Current Graduate Students in Comparative and Molecular Biosciences

PhD students in Comparative and Molecular Biosciences (CMB) are engaged in research in biomedical sciences at the intersection of animal and human health. Our students study infectious and zoonotic diseases, genetics and genomics, molecular mechanisms of health and disease, virology and bacteriology, among other areas of research.

Ampudia Mesias, Elisabet

Ampudia Mesias, Elisabet

Elisabet Ampudia Mesias 

ampud001@umn.edu

Degrees
M.Sc., Biomedical Sciences, Universidad del Valle, Colombia
B.Sc., Biology, Universidad del Valle, Colombia

Advisers
Dr. Michael Olin & Dr. Liz Pluhar

Research
CD200 can modulate the immune response via immunosuppression of an antitumor responses against brain tumors, particularly glioblastomas, when it engages its inhibitory receptor CD200R1. My research interest is targeting CD200 receptors to overcome the CD200 inhibitory effects and to enhance the antitumor immune response. My main project is to determine the unknown signaling pathways of the activating CD200 receptors induced by the CD200 inhibitors as potential immunotherapies to treat high-grade gliomas.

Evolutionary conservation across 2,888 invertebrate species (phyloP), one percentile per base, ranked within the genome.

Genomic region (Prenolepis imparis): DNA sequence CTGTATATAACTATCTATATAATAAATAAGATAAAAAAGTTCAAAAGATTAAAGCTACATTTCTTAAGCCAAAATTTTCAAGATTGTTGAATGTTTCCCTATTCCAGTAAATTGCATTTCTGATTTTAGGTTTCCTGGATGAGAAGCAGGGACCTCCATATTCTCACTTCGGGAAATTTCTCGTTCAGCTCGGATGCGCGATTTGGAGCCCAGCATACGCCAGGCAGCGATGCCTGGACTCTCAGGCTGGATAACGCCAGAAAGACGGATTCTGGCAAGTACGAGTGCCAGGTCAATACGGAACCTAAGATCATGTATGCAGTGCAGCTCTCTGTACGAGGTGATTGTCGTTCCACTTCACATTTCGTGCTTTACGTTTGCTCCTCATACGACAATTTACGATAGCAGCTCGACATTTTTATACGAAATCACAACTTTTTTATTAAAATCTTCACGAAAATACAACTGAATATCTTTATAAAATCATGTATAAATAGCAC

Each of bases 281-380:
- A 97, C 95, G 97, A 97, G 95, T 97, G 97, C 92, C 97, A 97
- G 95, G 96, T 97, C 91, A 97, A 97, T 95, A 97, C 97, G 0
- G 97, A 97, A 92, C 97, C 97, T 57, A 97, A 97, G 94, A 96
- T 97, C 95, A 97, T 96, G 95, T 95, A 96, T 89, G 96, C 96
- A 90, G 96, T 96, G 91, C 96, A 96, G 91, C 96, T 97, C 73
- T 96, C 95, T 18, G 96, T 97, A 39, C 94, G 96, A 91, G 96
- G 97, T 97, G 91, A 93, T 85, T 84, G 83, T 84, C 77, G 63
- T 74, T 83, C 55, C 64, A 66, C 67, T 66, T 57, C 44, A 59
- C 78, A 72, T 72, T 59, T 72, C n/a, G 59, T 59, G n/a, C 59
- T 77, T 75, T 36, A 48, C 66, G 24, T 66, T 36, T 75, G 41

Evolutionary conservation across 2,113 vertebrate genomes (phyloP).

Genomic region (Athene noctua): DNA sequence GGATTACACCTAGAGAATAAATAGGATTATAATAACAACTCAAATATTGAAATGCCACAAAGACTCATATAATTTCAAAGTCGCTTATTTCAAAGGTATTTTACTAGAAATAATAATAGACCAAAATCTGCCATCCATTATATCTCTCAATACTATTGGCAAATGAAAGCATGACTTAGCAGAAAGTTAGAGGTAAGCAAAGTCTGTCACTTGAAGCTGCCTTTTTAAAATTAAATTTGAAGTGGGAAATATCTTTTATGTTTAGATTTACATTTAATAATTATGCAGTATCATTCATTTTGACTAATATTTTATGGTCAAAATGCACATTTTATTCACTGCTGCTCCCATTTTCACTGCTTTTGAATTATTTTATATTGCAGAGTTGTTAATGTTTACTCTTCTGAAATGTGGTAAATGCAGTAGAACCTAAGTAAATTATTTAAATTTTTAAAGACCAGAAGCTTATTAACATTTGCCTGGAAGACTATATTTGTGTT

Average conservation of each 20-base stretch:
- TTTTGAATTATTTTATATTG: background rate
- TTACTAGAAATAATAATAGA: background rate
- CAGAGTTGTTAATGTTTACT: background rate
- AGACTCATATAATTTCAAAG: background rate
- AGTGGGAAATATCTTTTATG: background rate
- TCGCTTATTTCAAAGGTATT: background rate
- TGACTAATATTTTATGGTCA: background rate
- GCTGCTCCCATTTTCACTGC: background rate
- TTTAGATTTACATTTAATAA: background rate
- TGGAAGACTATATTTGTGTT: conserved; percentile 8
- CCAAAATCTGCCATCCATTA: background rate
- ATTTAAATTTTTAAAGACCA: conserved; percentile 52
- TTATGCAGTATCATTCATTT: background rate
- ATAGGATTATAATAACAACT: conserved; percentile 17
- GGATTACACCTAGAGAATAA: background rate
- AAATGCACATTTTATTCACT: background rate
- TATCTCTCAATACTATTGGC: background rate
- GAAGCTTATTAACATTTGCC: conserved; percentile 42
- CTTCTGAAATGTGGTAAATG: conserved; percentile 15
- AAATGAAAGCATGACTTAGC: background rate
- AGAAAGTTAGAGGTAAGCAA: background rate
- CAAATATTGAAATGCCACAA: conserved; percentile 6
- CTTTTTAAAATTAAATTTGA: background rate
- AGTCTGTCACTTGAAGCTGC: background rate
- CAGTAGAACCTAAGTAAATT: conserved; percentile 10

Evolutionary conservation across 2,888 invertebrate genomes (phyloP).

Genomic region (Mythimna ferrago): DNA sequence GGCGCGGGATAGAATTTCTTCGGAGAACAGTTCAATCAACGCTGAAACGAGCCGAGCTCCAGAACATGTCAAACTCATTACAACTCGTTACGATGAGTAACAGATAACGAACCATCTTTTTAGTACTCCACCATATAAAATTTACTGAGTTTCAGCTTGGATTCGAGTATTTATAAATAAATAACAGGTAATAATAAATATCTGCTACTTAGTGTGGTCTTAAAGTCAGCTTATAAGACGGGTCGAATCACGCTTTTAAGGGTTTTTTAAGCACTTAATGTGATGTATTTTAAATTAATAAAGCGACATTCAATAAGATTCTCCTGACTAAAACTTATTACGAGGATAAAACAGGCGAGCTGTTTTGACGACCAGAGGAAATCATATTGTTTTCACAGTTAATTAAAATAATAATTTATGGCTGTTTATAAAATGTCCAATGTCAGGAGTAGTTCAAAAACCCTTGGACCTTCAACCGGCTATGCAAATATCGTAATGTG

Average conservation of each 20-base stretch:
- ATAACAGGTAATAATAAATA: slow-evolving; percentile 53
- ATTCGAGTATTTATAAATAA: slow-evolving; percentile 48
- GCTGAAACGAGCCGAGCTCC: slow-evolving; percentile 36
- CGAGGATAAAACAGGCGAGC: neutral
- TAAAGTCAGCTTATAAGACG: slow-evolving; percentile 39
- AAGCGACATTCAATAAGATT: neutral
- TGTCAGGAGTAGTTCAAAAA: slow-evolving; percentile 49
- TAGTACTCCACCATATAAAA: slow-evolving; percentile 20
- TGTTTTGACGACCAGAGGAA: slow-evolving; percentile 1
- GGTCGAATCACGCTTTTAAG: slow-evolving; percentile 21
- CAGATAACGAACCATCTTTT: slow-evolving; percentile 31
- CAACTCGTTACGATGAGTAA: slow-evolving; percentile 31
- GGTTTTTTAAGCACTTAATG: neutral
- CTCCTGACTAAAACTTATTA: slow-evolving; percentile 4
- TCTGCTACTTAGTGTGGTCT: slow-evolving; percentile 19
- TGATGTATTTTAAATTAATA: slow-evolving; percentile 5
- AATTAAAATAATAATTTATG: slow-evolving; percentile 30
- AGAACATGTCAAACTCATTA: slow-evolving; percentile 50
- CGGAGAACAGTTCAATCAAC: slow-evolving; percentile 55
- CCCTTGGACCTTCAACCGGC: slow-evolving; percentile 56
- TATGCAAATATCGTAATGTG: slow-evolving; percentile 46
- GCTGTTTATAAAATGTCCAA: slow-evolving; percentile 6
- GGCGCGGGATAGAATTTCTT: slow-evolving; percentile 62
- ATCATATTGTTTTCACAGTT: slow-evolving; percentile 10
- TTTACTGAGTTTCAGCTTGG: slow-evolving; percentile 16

Publication
Xiong Z, E Ampudia-Mesias, R Shaver, CM Horbinski, CL Moertel & MR Olin (2016). Tumor-derived vaccines containing CD200 inhibit immune activation: implications for immunotherapy. Immunotherapy.Vol. 8:1059-1071.

Presentations
Ampudia-Mesias E, R Shaver, A Stell, Z Xiong, A Hyatt, LM Gagich, and MR Olin. Targeting CD200 Isoform Receptors to Override CD200 Inhibitory Signals. Third Neuro-Oncology Symp, 2016.

Ampudia-Mesias E, R Shaver, Z Xiong, LM Gagich, L Pluhar, and MR Olin. Tumor Derived Vaccines Containing CD200 Inhibits Immune Activation: Implications for Immunotherapy. 30th Ann Pediatric Res Educ Scholarship Symp, 2016.

Becklin, Kelsie